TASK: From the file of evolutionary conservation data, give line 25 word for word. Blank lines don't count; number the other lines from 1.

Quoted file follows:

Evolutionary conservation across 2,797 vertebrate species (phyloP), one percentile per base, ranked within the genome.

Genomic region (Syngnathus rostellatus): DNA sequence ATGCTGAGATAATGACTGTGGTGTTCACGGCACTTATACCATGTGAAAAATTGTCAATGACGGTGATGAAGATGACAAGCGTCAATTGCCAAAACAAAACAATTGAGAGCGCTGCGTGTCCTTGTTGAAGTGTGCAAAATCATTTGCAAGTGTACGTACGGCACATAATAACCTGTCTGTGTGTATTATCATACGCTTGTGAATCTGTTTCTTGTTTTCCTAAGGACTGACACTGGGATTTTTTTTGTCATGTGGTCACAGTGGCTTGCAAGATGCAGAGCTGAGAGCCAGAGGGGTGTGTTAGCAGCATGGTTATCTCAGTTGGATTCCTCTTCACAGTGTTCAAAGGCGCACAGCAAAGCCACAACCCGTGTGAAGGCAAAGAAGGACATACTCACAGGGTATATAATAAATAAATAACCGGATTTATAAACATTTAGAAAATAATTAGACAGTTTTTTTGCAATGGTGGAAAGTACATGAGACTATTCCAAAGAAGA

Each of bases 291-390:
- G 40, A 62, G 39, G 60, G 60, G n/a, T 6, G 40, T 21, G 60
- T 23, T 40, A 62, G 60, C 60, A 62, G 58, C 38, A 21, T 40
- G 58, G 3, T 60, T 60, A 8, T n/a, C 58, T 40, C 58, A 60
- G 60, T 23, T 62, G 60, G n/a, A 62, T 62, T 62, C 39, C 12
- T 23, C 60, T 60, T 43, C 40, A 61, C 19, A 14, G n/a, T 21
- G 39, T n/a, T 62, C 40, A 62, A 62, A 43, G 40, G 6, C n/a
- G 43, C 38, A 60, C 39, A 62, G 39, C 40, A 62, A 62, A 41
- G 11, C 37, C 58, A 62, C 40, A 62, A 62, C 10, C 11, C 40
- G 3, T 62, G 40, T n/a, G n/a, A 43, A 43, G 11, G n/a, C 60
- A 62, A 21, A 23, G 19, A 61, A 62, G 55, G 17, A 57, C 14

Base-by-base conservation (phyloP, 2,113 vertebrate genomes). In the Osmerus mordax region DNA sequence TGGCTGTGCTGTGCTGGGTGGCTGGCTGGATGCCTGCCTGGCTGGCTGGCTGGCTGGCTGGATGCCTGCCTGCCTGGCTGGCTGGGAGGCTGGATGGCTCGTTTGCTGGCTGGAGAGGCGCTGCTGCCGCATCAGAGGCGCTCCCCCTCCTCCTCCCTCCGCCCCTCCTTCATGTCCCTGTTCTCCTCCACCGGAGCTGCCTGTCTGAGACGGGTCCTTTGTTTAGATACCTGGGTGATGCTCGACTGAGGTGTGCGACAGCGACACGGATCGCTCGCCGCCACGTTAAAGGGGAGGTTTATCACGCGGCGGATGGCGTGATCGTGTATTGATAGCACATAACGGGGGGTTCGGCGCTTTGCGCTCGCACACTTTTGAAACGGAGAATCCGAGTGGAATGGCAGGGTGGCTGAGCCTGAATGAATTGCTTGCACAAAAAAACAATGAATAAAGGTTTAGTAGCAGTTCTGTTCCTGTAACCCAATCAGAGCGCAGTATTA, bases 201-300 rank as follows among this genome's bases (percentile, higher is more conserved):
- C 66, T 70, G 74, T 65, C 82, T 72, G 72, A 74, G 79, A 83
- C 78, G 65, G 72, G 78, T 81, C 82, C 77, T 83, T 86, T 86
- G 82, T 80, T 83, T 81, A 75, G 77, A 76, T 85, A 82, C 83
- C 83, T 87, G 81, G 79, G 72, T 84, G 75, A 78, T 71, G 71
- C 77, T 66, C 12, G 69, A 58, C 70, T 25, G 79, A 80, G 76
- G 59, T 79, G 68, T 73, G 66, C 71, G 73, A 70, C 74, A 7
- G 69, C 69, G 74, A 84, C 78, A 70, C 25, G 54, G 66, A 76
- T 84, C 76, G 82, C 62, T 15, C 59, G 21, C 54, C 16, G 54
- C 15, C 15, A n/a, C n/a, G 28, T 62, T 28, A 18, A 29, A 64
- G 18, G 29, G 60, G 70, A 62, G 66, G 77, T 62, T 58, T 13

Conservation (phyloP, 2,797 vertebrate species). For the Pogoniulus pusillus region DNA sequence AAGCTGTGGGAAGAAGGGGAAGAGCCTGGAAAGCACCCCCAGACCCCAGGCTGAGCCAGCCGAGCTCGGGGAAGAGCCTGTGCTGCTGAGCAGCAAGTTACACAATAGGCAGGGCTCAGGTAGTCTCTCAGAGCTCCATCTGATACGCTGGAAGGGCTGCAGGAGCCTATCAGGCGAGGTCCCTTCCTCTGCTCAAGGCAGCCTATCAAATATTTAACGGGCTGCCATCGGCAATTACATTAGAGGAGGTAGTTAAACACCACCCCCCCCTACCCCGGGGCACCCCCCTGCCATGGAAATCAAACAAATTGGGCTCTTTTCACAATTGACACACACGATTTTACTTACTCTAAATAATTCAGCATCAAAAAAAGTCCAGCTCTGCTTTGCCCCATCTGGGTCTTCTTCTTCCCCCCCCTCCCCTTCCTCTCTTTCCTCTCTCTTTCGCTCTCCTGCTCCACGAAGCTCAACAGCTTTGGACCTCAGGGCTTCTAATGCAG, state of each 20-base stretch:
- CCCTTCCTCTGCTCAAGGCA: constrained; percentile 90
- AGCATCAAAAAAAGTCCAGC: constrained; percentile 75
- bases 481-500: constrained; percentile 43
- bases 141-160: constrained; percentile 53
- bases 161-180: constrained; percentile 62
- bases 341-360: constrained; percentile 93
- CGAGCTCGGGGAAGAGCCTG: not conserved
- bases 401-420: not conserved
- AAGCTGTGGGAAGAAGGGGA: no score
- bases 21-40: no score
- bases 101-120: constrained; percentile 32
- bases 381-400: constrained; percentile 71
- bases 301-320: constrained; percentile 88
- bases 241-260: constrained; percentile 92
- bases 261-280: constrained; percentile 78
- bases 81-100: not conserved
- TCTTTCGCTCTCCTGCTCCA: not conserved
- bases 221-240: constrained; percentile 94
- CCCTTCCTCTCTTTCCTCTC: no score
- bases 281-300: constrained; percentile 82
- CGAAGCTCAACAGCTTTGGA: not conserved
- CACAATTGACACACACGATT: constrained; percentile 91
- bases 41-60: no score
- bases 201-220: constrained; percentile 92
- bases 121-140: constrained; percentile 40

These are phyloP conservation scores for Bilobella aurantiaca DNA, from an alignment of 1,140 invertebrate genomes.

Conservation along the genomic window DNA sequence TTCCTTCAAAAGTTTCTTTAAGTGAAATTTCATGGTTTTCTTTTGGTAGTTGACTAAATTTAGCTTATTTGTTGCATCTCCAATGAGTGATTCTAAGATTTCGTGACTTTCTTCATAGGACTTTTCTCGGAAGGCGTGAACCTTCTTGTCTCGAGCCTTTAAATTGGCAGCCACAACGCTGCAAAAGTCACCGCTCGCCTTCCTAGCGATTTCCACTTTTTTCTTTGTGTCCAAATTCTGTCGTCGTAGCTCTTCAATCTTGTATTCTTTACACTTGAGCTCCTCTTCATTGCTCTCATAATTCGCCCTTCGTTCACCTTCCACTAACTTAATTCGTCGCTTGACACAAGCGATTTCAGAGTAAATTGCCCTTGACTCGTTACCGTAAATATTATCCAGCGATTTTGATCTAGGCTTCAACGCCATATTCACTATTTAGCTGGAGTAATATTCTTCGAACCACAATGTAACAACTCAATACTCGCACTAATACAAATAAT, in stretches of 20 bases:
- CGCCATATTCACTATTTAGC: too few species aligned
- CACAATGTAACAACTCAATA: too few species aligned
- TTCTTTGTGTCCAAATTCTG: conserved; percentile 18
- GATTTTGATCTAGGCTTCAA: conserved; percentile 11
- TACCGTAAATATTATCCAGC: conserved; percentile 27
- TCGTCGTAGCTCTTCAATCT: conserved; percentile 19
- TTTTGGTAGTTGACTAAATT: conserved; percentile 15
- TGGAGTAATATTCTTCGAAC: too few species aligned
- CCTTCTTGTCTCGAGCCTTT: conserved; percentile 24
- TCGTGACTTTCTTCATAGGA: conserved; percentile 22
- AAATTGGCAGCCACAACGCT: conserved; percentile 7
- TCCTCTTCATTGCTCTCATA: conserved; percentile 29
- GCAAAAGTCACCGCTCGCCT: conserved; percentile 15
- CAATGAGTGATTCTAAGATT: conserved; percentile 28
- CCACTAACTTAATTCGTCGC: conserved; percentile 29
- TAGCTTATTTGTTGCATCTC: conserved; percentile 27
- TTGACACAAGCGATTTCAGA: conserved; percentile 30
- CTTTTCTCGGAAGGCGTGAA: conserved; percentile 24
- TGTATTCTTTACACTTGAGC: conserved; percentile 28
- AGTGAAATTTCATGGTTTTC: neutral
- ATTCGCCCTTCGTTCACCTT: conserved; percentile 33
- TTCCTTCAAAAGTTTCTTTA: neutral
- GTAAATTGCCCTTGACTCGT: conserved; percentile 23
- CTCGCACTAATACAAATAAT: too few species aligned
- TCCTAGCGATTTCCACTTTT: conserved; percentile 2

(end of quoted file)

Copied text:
Conservation (phyloP, 2,797 vertebrate species). For the Pogoniulus pusillus region DNA sequence AAGCTGTGGGAAGAAGGGGAAGAGCCTGGAAAGCACCCCCAGACCCCAGGCTGAGCCAGCCGAGCTCGGGGAAGAGCCTGTGCTGCTGAGCAGCAAGTTACACAATAGGCAGGGCTCAGGTAGTCTCTCAGAGCTCCATCTGATACGCTGGAAGGGCTGCAGGAGCCTATCAGGCGAGGTCCCTTCCTCTGCTCAAGGCAGCCTATCAAATATTTAACGGGCTGCCATCGGCAATTACATTAGAGGAGGTAGTTAAACACCACCCCCCCCTACCCCGGGGCACCCCCCTGCCATGGAAATCAAACAAATTGGGCTCTTTTCACAATTGACACACACGATTTTACTTACTCTAAATAATTCAGCATCAAAAAAAGTCCAGCTCTGCTTTGCCCCATCTGGGTCTTCTTCTTCCCCCCCCTCCCCTTCCTCTCTTTCCTCTCTCTTTCGCTCTCCTGCTCCACGAAGCTCAACAGCTTTGGACCTCAGGGCTTCTAATGCAG, state of each 20-base stretch: